German federal prosecutors charged two former Syrian intelligence officers with “more than 4,000 alleged cases of torture” in the Higher Regional Court in Koblenz in October. The case, which is anticipated to start in 2020, will be the “first criminal trial worldwide” over alleged crimes against humanity in Syria. The defendants are identified as Anwar R. and Eyad A., with their last names withheld under German law. The two left Syria in 2012 and 2013, respectively, and sought asylum in Germany. However, both were arrested by authorities in February. The European Center for Constitutional and Human Rights (ECCHR) confirmed the allegations against them in a press release, saying:
The trial in Koblenz is the result of a series of criminal complaints regarding torture in Syria, which ECCHR and nearly 50 Syrian torture survivors, relatives, activists, and lawyers have filed since 2016 in Germany, Austria and Sweden.
Anwar R. is suspected of being involved in the torture of at least 4000 people between 2011 and 2012 in the General Intelligence Al-Khatib Branch in Damascus. This torture resulted in the death of 58 people, and included two cases of sexual violence. Anwar R.’s colleague, Eyad A., has been charged with torture in at least thirty cases.
The two men are believed to have been members of the General Intelligence Directorate (GID), Syria’s most powerful civilian intelligence branch. The GID has faced accusations that it participated in the violent repression of opposition to the Assad regime and systematically employed torture in its prisons. Anwar is believed to have “assigned and directed operations” at one such prison where detainees were subjected to “systematic and brutal torture.”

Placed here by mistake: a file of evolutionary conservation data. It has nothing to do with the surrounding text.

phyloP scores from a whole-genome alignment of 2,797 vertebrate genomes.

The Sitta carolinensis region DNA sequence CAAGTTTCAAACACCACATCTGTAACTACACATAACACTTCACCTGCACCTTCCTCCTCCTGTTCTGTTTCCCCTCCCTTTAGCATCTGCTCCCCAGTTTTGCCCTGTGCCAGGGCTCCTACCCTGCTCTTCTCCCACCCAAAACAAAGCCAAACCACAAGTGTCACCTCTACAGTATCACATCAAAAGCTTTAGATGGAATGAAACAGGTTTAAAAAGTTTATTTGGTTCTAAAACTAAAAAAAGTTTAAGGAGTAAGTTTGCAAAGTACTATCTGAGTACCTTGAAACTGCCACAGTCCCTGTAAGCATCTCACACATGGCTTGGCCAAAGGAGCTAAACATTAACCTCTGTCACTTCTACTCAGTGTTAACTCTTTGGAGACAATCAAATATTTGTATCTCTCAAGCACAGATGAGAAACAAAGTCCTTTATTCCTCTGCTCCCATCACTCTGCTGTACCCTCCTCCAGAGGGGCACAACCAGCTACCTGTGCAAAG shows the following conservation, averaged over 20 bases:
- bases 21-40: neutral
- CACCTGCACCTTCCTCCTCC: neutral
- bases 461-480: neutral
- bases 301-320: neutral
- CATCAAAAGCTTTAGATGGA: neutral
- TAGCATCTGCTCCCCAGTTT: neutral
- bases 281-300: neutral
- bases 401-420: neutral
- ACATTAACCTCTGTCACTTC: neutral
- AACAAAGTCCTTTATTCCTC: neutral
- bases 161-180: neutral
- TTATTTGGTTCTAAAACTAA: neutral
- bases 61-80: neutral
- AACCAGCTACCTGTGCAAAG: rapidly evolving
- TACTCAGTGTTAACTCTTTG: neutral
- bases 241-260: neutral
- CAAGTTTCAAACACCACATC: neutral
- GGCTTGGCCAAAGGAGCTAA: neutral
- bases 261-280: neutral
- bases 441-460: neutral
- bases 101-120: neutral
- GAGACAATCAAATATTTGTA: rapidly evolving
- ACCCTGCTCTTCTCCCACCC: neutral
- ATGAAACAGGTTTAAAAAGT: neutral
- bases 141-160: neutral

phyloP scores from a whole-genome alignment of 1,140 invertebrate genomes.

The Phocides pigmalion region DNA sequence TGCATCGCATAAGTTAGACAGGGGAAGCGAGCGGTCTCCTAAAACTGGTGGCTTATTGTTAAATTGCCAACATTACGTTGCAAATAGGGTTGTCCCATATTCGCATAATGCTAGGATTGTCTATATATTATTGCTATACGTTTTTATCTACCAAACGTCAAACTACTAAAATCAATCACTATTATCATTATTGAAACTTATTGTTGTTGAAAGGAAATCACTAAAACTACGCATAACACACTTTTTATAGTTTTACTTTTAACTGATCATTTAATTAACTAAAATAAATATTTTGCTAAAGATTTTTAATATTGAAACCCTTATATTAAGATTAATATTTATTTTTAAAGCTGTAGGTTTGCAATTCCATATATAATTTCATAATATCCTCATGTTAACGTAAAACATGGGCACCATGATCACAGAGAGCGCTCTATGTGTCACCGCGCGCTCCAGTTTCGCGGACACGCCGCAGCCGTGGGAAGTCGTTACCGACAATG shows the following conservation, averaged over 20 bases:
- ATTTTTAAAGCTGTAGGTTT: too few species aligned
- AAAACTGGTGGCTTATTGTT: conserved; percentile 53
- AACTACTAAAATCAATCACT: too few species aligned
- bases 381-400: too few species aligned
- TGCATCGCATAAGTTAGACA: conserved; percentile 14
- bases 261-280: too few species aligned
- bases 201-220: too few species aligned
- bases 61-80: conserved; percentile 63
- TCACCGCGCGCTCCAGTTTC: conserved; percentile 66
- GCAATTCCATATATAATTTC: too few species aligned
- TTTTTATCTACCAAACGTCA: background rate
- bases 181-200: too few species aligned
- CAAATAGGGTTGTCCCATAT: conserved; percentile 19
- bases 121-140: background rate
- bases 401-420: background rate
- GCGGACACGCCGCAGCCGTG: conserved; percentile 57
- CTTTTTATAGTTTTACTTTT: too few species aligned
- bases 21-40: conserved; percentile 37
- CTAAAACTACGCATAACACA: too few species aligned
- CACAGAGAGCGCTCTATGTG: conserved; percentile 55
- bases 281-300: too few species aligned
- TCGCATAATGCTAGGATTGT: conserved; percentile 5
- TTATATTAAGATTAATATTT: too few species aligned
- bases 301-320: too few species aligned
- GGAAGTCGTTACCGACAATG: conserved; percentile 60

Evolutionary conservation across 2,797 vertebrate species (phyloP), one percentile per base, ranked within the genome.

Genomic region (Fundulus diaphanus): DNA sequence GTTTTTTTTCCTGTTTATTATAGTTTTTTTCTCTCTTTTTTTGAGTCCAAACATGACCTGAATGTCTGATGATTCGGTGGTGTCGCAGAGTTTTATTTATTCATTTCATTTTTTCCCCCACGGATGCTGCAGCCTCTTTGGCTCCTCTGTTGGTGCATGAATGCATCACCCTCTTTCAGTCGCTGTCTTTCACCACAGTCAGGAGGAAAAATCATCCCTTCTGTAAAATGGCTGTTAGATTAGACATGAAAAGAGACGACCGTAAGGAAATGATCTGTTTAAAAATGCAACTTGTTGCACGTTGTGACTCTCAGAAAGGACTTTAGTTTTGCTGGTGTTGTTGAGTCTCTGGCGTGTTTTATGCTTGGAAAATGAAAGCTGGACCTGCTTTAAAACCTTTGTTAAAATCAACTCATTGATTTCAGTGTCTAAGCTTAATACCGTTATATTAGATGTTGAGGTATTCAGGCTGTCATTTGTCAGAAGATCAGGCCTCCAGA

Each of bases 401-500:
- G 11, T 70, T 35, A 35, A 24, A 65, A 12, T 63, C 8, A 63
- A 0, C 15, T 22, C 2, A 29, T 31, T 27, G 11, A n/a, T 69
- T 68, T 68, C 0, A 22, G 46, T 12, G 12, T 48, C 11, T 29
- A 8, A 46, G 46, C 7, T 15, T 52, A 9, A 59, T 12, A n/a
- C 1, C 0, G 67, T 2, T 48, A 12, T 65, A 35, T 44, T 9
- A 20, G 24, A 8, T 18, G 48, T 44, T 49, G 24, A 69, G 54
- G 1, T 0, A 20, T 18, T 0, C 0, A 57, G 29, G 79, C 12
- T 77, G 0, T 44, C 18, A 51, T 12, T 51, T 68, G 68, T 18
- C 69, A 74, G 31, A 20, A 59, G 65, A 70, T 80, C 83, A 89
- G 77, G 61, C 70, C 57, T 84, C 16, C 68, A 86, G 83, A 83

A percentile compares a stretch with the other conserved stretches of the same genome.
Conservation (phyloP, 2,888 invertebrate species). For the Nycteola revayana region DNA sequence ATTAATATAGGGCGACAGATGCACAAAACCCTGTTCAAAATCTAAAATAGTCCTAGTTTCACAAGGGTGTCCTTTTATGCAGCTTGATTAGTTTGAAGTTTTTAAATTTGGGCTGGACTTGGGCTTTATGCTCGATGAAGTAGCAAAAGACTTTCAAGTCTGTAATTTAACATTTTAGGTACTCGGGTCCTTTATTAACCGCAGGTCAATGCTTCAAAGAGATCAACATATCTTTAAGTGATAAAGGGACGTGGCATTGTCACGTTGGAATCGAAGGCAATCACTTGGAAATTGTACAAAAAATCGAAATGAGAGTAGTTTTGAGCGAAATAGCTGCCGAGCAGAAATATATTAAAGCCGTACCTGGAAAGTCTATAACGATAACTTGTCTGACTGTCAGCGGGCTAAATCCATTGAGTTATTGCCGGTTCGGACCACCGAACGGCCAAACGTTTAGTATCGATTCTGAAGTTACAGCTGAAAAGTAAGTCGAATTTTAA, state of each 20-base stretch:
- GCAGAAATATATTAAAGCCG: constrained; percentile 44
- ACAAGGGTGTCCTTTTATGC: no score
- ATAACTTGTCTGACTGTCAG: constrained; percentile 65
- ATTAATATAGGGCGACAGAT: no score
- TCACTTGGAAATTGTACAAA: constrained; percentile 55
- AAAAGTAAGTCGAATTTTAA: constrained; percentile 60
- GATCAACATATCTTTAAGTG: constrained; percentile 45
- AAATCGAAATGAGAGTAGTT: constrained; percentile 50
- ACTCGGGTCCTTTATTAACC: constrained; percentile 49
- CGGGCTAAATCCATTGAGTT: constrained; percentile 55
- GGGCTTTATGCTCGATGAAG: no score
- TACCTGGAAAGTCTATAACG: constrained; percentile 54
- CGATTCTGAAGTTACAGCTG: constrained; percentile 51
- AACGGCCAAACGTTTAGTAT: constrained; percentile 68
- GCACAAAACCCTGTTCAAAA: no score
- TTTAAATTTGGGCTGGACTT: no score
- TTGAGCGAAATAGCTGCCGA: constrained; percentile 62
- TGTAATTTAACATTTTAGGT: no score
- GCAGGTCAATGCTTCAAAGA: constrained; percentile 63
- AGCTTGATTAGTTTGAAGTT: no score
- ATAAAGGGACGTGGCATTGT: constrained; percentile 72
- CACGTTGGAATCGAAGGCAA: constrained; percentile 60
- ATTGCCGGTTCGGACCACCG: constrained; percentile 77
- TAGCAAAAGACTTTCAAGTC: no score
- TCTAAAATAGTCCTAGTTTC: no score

The court is hearing the case under the legal doctrine of universal jurisdiction, under which a national court may prosecute individuals for “serious crimes against international law” committed in a different country, on the grounds that such crimes harm the international community.
German courts have also issued arrest warrants for other Syrian officials in connection with charges of torture and violence. Most prominently, Germany’s Federal Court of Justice, the highest authority in German criminal matters, has issued an arrest warrant for Jamil Hassan, the former head of the Syrian Air Force Intelligence Service.
From Jurist, Oct. 29. Used with permission.
Note: The Assad regime is now credibly accused of genocide, as well as war crimes and crimes against humanity. Earlier this year, a group of Syrian refugees announced that they are preparing to bring war crimes charges against Bashar Assad himself before the International Criminal Court at The Hague.
Photo of hunger strikers at Syrian prison via Foreign Policy. Credit: Louai Beshara/AFP/Getty Images